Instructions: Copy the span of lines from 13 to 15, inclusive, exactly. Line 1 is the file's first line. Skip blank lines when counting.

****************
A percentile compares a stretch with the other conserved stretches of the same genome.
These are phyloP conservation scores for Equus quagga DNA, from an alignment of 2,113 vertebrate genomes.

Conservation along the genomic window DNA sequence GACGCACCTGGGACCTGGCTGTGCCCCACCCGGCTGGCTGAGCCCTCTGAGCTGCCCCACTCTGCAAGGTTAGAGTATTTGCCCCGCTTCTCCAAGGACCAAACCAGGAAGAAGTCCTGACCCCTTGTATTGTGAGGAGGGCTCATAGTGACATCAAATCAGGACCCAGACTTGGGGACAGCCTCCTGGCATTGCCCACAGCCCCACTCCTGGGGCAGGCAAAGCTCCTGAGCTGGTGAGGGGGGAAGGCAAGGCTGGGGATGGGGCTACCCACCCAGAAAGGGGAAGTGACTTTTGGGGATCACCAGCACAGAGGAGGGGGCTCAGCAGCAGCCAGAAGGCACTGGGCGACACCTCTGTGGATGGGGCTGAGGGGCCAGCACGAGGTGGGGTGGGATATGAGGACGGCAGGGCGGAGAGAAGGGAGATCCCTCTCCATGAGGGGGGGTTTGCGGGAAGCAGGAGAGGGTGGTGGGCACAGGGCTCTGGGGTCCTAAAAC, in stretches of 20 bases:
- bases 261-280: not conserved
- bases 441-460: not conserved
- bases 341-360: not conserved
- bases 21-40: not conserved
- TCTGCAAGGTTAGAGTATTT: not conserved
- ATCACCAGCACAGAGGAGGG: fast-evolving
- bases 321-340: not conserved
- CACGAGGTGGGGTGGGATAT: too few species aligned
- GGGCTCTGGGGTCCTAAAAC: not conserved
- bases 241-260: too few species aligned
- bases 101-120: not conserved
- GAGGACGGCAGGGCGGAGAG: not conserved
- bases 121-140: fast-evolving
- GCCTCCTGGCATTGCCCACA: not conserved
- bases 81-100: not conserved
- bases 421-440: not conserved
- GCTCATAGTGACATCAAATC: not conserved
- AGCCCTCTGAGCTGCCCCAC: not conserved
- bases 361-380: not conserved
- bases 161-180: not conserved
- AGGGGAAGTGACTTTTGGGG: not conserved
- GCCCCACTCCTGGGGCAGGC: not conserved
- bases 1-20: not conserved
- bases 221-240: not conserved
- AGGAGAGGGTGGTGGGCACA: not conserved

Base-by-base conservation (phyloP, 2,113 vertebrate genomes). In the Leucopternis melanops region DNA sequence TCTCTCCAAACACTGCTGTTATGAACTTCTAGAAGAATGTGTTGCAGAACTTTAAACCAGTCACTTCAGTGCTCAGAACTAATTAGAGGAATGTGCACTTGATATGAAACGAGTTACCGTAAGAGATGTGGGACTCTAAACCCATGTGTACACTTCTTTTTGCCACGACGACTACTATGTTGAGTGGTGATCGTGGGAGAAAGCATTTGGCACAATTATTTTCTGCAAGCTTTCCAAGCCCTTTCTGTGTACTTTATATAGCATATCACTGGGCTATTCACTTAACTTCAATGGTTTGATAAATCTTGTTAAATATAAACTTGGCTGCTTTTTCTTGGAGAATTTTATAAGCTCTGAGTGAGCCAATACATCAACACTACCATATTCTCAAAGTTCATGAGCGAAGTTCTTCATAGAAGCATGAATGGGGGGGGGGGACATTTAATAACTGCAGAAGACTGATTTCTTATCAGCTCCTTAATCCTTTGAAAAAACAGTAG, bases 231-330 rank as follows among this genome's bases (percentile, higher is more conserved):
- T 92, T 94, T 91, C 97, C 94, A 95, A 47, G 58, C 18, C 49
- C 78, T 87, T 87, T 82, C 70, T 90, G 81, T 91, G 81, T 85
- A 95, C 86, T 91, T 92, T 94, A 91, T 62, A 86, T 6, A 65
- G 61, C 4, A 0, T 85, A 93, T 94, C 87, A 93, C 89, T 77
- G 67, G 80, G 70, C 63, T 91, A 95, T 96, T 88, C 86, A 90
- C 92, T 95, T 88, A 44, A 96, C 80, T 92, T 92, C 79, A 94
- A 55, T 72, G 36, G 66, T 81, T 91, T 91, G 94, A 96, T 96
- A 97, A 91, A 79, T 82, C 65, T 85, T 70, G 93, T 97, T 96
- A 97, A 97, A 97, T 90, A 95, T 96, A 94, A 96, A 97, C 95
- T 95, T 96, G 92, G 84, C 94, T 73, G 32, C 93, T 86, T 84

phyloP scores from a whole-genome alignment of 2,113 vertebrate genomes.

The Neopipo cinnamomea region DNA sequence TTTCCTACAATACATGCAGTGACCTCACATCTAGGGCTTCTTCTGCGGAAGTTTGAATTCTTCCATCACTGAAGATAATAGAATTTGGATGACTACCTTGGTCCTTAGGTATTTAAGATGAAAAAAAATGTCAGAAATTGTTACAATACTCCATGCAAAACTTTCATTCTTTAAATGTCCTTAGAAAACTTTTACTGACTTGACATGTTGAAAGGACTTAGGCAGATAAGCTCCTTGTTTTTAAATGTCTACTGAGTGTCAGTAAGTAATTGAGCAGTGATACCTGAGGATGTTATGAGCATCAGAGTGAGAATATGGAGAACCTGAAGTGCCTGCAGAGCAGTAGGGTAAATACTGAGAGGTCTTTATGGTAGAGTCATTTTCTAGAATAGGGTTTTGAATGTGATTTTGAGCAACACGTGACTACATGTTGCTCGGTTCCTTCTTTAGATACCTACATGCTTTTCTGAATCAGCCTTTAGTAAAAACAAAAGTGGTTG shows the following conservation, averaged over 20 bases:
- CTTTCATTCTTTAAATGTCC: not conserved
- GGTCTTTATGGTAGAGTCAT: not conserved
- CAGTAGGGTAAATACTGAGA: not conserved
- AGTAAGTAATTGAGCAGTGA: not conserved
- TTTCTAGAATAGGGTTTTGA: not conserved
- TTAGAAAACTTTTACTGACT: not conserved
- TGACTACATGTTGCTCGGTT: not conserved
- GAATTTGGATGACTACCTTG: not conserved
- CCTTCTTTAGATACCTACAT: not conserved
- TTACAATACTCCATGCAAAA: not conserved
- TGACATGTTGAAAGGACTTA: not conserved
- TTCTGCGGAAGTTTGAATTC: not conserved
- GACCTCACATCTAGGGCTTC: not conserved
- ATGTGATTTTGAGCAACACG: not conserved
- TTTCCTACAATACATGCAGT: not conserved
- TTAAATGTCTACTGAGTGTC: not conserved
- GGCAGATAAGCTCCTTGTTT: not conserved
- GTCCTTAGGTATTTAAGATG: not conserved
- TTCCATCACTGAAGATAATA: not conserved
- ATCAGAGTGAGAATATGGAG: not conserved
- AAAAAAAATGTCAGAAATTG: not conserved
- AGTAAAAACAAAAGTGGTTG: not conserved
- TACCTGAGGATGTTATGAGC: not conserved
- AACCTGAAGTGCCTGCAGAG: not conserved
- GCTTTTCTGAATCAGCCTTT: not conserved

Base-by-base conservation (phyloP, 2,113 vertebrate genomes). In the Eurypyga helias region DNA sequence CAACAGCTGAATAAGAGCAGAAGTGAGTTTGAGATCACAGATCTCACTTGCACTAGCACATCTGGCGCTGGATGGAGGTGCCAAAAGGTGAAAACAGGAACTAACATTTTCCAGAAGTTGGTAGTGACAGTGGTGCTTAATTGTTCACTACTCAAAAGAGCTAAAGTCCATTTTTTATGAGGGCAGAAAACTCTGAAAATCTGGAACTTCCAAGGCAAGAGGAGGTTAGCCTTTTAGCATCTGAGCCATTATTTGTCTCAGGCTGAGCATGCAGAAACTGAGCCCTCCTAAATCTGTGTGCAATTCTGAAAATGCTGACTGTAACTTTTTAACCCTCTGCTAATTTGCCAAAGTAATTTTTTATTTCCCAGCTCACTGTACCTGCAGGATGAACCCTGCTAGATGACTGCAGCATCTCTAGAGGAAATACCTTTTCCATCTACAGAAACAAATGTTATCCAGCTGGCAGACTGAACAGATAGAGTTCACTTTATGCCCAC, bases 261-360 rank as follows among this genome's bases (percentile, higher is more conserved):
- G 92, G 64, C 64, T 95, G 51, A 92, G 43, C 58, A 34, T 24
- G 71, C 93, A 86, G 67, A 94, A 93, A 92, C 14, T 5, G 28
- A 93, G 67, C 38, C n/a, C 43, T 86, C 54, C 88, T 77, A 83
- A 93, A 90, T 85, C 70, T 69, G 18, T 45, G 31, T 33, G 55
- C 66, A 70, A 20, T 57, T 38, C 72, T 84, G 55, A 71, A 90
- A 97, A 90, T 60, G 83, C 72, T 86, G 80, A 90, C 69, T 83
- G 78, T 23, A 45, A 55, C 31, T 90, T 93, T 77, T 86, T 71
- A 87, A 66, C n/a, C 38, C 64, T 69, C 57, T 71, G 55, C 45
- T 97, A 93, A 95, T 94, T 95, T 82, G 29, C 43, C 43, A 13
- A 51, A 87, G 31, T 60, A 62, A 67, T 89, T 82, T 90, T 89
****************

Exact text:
- bases 241-260: too few species aligned
- bases 101-120: not conserved
- GAGGACGGCAGGGCGGAGAG: not conserved